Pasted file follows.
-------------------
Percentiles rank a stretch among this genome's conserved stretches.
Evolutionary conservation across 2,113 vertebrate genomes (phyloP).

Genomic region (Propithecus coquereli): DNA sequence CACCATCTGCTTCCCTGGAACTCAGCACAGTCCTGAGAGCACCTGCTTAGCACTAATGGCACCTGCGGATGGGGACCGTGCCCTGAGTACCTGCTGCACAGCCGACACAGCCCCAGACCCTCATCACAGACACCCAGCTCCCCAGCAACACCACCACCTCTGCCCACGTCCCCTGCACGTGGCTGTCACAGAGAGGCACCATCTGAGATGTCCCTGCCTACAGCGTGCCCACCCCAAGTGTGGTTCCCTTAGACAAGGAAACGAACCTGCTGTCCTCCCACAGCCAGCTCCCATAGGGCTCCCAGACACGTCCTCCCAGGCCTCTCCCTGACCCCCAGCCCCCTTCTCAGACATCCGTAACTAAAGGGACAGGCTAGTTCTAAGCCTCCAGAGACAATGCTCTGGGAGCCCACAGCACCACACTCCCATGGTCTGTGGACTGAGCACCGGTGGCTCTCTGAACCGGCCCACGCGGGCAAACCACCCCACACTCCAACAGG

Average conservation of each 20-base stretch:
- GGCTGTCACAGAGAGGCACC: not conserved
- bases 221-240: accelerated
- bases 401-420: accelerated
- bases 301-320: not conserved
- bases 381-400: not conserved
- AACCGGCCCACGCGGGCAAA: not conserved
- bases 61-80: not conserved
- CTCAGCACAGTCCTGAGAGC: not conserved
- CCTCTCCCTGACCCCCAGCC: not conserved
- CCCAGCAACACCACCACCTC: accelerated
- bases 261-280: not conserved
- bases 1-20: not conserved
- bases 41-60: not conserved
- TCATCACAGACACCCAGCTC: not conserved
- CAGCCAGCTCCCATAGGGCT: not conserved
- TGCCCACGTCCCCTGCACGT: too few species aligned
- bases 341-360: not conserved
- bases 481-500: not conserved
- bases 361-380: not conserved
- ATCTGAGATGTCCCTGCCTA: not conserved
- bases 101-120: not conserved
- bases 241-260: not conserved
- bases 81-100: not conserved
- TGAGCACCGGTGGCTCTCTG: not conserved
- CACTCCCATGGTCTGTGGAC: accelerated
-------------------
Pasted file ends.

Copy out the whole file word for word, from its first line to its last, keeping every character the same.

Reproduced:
Percentiles rank a stretch among this genome's conserved stretches.
Evolutionary conservation across 2,113 vertebrate genomes (phyloP).

Genomic region (Propithecus coquereli): DNA sequence CACCATCTGCTTCCCTGGAACTCAGCACAGTCCTGAGAGCACCTGCTTAGCACTAATGGCACCTGCGGATGGGGACCGTGCCCTGAGTACCTGCTGCACAGCCGACACAGCCCCAGACCCTCATCACAGACACCCAGCTCCCCAGCAACACCACCACCTCTGCCCACGTCCCCTGCACGTGGCTGTCACAGAGAGGCACCATCTGAGATGTCCCTGCCTACAGCGTGCCCACCCCAAGTGTGGTTCCCTTAGACAAGGAAACGAACCTGCTGTCCTCCCACAGCCAGCTCCCATAGGGCTCCCAGACACGTCCTCCCAGGCCTCTCCCTGACCCCCAGCCCCCTTCTCAGACATCCGTAACTAAAGGGACAGGCTAGTTCTAAGCCTCCAGAGACAATGCTCTGGGAGCCCACAGCACCACACTCCCATGGTCTGTGGACTGAGCACCGGTGGCTCTCTGAACCGGCCCACGCGGGCAAACCACCCCACACTCCAACAGG

Average conservation of each 20-base stretch:
- GGCTGTCACAGAGAGGCACC: not conserved
- bases 221-240: accelerated
- bases 401-420: accelerated
- bases 301-320: not conserved
- bases 381-400: not conserved
- AACCGGCCCACGCGGGCAAA: not conserved
- bases 61-80: not conserved
- CTCAGCACAGTCCTGAGAGC: not conserved
- CCTCTCCCTGACCCCCAGCC: not conserved
- CCCAGCAACACCACCACCTC: accelerated
- bases 261-280: not conserved
- bases 1-20: not conserved
- bases 41-60: not conserved
- TCATCACAGACACCCAGCTC: not conserved
- CAGCCAGCTCCCATAGGGCT: not conserved
- TGCCCACGTCCCCTGCACGT: too few species aligned
- bases 341-360: not conserved
- bases 481-500: not conserved
- bases 361-380: not conserved
- ATCTGAGATGTCCCTGCCTA: not conserved
- bases 101-120: not conserved
- bases 241-260: not conserved
- bases 81-100: not conserved
- TGAGCACCGGTGGCTCTCTG: not conserved
- CACTCCCATGGTCTGTGGAC: accelerated